Surrender to the Devil(Scoundrels of St. James,Book 3)(22) by Lorraine Heath
“You’re too generous by half with that assessment.” Wilson Mabry personified the seven deadly sins.
The two gentlemen who had joined him turned their attention toward the dance area.
“My sister’s not yet spoken for,” Canton said quietly. “I’m sure my father wouldn’t oppose your suit.”
“I like your sister, Canton. Therefore, she’s not on my list of considerations.”
Canton jerked his head around and gave Sterling an odd, questioning look. Sterling shrugged. “I know myself better than any man and I have no doubt that I’m poor husband material. I suspect your sister will want at least affection—if not love—in her marriage. I’m unable to accommodate such whimsy. I’m in search of a wife who is content to see to her duty without complaining and will expect no more of me than I can give.”
“Lady Annabelle Lawrence might suit you then,” Milner offered. “From what I’ve heard she hasn’t an affectionate bone in her body.” He visibly shuddered. “Cold as ice, from what I understand. Wants a husband who won’t interfere with her life.”
“Which one is she?”
“There,” Milner nodded toward the dance floor. “Dancing with Deerfield.”
Sterling spotted the couple right off. Lady Annabelle had an air of entitlement about her. It might work in his favor after he had his heirs, but until then, life could very well be miserable. She was certainly beautiful, with her black hair—
A flash of red passed before his vision, and the attractive Annabelle was forgotten as he desperately searched the crowd…
He gave himself a mental shake. She wouldn’t be here. Frannie Darling didn’t move about in his circles—although on occasion he wandered through hers.
“Want an introduction?” Canton asked.
“Not at the moment, thank you. I’m going to step out for some fresh air.”
As soon as he walked onto the terrace, he realized the foolishness of coming out here. It was always more difficult to make out things clearly in the dark. Carefully, he made his way over to the edge of the terrace. Closing his fingers around the railing, he took a deep breath.
Red hair. It hadn’t even been as vibrant as hers. No one’s was as vibrant as Frannie Darling’s.
He could have any woman in London, yet she was the only one he wanted. She haunted not only his dreams, but every waking moment as well.
He’d come here tonight hoping to distract himself from this fierce need he had to see her, but with just one glimpse of red, she was again taking possession of every thought in his head. Strangely, when he thought of Miss Darling, it wasn’t so much the pleasure he would derive from her but that he might give to her that occupied his thoughts. How he would use his hands and mouth to stir her passions, how he would cause desire to burn through her, how her voice would sound when she cried out his name.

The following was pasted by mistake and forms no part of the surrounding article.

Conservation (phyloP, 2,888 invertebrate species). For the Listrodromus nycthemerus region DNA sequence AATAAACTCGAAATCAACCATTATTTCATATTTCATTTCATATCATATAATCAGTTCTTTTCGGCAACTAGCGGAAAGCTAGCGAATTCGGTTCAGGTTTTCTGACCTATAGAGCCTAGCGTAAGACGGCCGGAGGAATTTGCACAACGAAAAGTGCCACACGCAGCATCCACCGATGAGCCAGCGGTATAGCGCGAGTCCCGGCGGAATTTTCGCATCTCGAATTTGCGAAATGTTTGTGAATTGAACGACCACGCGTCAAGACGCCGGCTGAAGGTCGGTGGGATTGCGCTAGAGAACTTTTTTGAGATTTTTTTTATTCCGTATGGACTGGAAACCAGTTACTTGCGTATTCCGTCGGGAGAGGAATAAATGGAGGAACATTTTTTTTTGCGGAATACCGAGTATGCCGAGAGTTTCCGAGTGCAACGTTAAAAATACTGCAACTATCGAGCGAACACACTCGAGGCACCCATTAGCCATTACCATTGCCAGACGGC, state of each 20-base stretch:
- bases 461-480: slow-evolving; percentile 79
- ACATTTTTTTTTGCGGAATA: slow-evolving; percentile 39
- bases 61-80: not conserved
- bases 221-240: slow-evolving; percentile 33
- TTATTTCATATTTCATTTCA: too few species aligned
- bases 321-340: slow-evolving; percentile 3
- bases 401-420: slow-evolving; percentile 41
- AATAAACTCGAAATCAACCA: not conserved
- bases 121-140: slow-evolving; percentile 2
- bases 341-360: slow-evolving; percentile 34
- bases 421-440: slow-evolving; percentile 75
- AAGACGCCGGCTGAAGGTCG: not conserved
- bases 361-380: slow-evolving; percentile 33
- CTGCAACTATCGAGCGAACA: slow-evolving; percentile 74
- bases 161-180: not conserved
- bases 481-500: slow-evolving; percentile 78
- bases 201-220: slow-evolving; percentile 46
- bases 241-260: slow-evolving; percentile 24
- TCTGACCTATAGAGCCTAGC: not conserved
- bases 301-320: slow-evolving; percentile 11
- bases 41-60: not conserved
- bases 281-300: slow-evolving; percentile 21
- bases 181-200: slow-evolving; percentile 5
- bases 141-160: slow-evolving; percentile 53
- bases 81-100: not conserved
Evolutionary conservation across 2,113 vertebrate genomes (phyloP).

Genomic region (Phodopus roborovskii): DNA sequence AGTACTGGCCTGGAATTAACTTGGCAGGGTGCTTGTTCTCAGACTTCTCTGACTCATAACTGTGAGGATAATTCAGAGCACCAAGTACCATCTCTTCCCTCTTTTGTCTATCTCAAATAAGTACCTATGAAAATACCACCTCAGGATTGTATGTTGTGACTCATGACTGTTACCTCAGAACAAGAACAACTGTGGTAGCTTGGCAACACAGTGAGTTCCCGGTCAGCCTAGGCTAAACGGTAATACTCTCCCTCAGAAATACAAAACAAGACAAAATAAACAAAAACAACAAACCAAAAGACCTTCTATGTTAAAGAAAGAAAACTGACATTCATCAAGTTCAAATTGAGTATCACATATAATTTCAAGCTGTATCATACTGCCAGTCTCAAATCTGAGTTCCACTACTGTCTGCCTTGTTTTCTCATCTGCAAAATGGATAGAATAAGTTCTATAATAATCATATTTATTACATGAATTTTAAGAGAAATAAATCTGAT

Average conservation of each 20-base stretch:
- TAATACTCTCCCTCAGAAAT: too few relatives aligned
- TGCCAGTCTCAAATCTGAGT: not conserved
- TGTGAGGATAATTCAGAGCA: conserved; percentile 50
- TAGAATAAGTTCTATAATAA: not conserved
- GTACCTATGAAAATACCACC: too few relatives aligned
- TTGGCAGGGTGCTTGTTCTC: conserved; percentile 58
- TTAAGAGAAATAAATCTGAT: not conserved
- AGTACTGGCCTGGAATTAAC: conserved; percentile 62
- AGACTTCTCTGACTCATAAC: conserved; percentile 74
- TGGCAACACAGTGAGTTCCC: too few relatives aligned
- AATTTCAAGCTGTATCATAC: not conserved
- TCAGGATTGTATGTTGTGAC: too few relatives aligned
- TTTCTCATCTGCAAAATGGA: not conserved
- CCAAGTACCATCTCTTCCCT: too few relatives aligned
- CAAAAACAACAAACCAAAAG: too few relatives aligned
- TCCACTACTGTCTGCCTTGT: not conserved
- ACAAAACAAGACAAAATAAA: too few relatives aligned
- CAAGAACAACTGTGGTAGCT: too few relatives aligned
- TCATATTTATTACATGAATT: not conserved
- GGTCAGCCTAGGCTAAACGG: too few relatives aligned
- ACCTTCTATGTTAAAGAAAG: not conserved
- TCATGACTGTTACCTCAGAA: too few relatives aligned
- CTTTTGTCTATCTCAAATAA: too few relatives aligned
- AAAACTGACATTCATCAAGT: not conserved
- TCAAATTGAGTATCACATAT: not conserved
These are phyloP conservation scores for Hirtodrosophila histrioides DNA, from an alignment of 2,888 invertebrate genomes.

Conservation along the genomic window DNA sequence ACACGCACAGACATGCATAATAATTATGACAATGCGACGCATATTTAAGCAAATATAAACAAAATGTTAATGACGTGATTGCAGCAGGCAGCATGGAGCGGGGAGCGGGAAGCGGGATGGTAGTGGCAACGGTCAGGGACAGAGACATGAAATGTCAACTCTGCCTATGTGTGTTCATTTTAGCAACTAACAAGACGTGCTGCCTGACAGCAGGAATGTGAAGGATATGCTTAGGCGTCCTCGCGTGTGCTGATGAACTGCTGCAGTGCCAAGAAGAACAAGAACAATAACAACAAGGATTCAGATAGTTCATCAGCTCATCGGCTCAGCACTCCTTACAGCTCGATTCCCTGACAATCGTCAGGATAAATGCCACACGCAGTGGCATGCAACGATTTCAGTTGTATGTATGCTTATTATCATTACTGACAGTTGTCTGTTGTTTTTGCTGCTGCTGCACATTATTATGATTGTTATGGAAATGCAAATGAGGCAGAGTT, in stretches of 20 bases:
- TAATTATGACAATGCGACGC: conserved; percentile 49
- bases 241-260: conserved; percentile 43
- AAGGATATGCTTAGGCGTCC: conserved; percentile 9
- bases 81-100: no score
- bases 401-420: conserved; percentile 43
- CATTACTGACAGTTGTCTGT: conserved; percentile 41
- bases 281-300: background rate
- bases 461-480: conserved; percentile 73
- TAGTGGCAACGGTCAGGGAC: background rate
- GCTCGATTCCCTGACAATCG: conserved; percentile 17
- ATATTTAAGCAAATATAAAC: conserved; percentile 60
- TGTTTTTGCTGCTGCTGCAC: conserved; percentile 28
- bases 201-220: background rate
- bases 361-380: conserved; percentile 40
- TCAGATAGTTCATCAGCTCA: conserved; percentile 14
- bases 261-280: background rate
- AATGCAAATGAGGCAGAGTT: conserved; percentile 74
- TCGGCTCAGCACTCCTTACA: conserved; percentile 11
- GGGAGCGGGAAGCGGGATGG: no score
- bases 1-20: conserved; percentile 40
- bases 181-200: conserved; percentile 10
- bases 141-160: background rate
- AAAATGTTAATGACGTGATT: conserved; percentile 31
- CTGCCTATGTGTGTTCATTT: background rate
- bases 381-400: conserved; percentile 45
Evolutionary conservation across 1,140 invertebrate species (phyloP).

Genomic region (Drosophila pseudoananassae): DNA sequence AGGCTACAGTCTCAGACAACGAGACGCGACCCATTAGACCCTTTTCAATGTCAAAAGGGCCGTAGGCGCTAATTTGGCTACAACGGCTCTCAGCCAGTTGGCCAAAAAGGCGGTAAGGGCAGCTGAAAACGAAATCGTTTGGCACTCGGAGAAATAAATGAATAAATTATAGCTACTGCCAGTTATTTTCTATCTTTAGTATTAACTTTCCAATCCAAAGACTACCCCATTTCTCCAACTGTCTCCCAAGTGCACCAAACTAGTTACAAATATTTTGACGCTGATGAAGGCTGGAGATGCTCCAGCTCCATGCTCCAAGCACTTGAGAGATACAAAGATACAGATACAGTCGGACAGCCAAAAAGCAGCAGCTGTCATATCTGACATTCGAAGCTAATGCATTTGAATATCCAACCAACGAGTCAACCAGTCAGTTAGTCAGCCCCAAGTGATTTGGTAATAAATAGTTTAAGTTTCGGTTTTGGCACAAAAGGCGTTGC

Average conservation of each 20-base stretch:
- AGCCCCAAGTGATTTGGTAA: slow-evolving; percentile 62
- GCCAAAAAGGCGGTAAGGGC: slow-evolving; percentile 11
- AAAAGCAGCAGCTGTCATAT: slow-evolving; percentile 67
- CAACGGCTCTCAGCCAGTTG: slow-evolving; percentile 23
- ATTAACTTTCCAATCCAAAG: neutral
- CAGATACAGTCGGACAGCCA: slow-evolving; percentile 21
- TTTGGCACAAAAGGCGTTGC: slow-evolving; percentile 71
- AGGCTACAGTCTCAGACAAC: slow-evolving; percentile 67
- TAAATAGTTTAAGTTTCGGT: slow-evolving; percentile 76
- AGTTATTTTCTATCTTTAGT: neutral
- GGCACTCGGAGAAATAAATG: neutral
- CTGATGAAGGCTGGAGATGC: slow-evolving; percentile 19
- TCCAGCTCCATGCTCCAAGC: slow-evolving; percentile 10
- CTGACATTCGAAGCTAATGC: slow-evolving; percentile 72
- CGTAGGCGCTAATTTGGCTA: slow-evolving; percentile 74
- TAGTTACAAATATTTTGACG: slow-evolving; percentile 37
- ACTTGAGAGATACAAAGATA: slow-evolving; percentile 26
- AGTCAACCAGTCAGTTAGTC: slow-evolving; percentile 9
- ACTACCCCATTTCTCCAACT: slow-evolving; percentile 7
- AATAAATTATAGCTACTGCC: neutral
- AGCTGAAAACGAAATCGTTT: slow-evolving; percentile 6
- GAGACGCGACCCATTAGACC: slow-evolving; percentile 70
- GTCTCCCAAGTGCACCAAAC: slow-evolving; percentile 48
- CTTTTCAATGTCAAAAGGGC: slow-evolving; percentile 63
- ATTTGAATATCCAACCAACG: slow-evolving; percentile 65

This was insanity. If he could but see her one more time, kiss her once more, then perhaps he could move on with his life.
“’ere! ’e’s over ’ere!”
Frannie quickened her step, striving to keep up with the boy who’d grabbed her hand on the street and pulled her into the alleyway. She’d been almost finished making her nightly rounds at the rookeries, searching for children in need of what she had to offer when the lad had approached her.
“You the red angel what takes boys to a better place?” he’d asked, no doubt referring to the shade of her hair. She wore it loose and wild when she came to this area of London because she knew it distinguished her from others.
She’d been gratified to know that she was developing a reputation for helping the children. Thus far, she’d managed to take in only eight, but word was apparently spreading that she provided a safe haven. “I am. Do you want to come with me?”
“Nah, but Mick…I think ’e’s dyin’.”
As Frannie now knelt beside the child curled on his side, she feared his friend might be correct. He was battered and bruised, fevered and trembling.
“Can ye ’elp ’im?” his friend asked.
“Yes.” Or at least William Graves could. How would the poor and indigent feel to know that the man who treated their ills and never asked for payment also served as a physician to the queen? Twisting around, Frannie grabbed the older boy’s arm. “But I won’t help him unless you come with me as well.”
“Can’t do that. Sykes’ll kill me.”
She wasn’t surprised to discover that Sykes was his kidsman. Both lads fit his requirements: small and wiry. She also recognized his handiwork as exhibited on the hurt boy. “What did your friend do wrong?” she asked.
The lad shifted uncomfortably. “Didn’t steal enough naps.”
Handkerchiefs. The boy hadn’t met his daily quota. Sykes had probably charged him with being lazy and had decided that nearly killing him would motivate the others. He placed no value on the lives of children. She suspected he placed no value on anyone’s life save his own.
“I won’t let Sykes harm you. I swear it.”
Shaking his head, the boy wiggled out of her grip and was racing into the darkness before she could stop him. With extreme tenderness, she lifted the hurt boy into her arms. With Bill’s help, she’d save him.
Then she’d return to the rookeries to search for more boys—in particular those who worked for Sykes. If she couldn’t stop his brutality, she’d seek to move beyond his reach as many boys as possible.
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